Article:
Objective: The purpose of this meta-analysis was to investigate the effects of cognitive behavioral therapy (CBT) and patient education (PE) on commonly reported problems (depression, anxiety, pain, physical functioning, and quality of life (QOL)) in adult cancer survivors.
Methods: Meta analyses of randomized controlled trials of CBT and PE were conducted. MEDLINE, PSYCHINFO and the Cochrane Database were searched from 1993-2004. The effects of individual versus group interventions and short (<8 months) versus long (>8 months) term follow up are also reported.
Results: Fifteen studies met quality criteria. The sample size was 1,492 adult cancer survivors with an age range of 18-84. 790 were randomly assigned to intervention groups and 702 to control groups. CBT varied in duration from 4 weekly one-hour sessions to 55 weekly two-hour sessions. PE ranged from a single 20-minute session to 6 weekly one-hour sessions. Follow up ranged from 1 week to 14 months. CBT was effective for depression (ES = 1.2; 95% CI = 0.22-2.19), anxiety (ES = 1.99; 95% CI = 0.69-3.31), and QOL (ES = 0.91; 95% CI = 0.38-1.44). QOL was improved at both short and (ES = 1.45, 95% CI = .43-2.47) and long term (ES = .26; 95% CI = .06-.46) follow up. PE was not related to improved outcomes.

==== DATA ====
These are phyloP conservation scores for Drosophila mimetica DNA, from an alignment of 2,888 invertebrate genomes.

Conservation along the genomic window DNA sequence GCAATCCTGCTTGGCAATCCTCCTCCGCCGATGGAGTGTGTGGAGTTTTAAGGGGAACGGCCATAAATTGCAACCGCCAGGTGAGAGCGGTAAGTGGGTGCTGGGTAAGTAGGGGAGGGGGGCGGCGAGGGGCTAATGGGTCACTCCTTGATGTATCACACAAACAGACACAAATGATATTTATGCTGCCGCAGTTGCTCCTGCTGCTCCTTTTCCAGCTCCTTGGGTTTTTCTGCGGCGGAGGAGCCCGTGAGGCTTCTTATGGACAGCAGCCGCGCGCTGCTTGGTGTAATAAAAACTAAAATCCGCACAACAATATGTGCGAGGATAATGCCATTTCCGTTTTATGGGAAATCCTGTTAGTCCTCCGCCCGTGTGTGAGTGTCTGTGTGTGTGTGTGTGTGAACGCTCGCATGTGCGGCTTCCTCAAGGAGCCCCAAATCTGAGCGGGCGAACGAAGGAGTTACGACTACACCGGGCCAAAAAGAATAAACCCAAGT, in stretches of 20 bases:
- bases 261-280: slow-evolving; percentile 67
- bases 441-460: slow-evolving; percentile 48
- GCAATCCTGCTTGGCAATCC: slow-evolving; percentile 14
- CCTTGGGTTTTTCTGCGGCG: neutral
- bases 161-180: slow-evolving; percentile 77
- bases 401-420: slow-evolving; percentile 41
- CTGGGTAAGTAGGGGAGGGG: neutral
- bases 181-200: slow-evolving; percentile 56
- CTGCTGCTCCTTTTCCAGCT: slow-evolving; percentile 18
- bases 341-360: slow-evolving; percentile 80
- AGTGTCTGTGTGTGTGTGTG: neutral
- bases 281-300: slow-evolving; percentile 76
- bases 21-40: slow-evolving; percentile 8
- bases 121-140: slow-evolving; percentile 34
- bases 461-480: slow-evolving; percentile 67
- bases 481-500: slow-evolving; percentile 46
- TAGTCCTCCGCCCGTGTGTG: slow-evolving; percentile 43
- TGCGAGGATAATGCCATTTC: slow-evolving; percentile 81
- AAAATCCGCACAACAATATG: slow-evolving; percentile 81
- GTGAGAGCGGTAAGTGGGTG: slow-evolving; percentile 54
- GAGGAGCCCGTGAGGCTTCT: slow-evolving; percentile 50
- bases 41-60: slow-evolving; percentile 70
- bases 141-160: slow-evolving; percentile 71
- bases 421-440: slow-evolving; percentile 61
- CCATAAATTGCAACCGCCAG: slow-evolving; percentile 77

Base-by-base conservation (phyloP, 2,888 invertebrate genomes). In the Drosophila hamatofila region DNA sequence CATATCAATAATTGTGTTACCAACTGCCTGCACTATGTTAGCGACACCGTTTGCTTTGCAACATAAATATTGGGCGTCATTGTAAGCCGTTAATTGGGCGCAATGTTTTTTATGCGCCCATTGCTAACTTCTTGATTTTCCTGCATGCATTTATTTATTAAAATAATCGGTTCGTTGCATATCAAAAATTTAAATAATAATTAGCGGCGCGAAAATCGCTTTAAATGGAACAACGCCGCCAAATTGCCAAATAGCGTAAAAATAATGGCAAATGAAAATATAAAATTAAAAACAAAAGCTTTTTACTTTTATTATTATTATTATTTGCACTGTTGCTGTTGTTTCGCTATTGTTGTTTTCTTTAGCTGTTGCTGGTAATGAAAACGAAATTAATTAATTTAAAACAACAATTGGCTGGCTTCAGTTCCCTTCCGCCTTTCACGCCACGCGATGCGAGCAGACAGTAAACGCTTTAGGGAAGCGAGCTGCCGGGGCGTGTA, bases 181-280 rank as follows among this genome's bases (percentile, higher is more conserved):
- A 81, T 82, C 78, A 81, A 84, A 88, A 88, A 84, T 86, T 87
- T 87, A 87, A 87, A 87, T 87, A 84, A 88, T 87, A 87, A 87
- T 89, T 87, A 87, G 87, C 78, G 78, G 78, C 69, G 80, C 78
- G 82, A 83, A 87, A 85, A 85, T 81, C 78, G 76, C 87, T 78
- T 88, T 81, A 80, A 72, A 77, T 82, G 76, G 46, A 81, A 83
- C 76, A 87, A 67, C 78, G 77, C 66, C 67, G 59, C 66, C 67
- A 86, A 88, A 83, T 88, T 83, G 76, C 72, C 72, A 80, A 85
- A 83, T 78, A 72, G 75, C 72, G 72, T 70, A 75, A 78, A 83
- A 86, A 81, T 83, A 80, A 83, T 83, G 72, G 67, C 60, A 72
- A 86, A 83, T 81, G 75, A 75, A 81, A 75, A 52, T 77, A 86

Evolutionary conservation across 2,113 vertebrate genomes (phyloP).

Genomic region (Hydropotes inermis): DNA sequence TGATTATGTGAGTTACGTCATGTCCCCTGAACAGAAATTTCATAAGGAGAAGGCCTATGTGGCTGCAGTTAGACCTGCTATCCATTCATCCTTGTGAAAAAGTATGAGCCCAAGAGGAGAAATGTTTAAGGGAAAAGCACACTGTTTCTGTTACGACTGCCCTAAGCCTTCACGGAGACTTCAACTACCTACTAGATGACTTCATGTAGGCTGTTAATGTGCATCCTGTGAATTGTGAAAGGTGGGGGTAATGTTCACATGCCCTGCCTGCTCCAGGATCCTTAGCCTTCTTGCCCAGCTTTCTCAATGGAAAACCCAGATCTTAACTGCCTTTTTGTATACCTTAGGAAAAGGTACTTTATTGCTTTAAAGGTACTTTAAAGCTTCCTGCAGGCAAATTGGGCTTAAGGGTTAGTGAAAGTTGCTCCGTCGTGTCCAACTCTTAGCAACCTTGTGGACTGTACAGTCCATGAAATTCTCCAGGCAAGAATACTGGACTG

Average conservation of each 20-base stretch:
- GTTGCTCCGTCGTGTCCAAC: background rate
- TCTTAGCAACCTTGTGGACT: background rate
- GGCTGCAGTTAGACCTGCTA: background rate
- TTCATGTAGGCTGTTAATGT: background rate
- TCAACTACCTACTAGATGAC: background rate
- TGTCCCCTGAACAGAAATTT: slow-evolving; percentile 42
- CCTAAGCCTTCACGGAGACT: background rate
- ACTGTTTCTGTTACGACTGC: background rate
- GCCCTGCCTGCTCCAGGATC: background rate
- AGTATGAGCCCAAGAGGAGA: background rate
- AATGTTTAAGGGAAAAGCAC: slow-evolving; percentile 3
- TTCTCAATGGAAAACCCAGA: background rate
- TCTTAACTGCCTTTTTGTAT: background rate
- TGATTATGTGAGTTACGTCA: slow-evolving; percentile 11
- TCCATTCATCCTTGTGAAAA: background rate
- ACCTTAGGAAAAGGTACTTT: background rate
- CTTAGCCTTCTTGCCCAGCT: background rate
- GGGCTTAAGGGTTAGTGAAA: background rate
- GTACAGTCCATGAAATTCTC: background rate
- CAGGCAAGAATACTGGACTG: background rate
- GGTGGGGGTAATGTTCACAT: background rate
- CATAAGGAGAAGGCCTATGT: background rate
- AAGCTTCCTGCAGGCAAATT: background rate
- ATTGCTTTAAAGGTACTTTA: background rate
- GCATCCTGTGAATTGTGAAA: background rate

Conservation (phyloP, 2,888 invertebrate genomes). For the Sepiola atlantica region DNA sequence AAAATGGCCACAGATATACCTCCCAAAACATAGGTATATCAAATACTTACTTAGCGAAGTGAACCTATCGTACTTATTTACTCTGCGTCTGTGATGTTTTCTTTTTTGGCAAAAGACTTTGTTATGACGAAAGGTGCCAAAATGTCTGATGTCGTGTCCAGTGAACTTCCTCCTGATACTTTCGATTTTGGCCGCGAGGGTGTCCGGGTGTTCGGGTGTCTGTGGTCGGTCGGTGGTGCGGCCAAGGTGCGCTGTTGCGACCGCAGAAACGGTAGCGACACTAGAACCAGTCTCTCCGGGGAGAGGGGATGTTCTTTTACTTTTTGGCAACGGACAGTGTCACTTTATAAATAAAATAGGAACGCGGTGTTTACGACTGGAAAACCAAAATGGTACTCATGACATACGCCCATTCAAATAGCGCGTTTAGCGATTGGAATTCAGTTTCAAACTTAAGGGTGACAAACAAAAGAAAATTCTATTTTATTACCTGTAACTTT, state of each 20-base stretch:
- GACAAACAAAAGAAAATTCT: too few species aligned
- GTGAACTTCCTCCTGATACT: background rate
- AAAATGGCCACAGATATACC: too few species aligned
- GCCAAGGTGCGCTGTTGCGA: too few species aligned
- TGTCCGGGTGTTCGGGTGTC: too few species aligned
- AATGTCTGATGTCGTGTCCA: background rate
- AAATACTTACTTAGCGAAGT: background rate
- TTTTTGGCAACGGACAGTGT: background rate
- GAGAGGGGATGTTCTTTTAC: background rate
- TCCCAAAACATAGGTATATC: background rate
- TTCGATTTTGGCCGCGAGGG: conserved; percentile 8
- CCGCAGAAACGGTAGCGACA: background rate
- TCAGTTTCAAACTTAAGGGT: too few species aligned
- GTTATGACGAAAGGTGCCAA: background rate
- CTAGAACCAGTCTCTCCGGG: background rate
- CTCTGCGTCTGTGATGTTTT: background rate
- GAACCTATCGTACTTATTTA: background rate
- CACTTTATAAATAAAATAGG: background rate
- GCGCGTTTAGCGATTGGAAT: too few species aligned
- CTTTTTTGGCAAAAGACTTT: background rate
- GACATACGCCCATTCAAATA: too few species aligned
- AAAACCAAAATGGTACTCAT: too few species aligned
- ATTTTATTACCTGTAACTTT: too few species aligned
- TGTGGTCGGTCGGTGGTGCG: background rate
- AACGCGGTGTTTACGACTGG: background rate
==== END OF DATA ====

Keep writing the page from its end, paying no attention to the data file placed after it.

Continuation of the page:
Conclusions: CBT is related to short-term effects on depression and anxiety and both short and long term effects on QOL. Individual interventions were more effective than group. Various CBT approaches provided in an individual format can assist cancer survivors in reducing emotional distress and improving quality of life.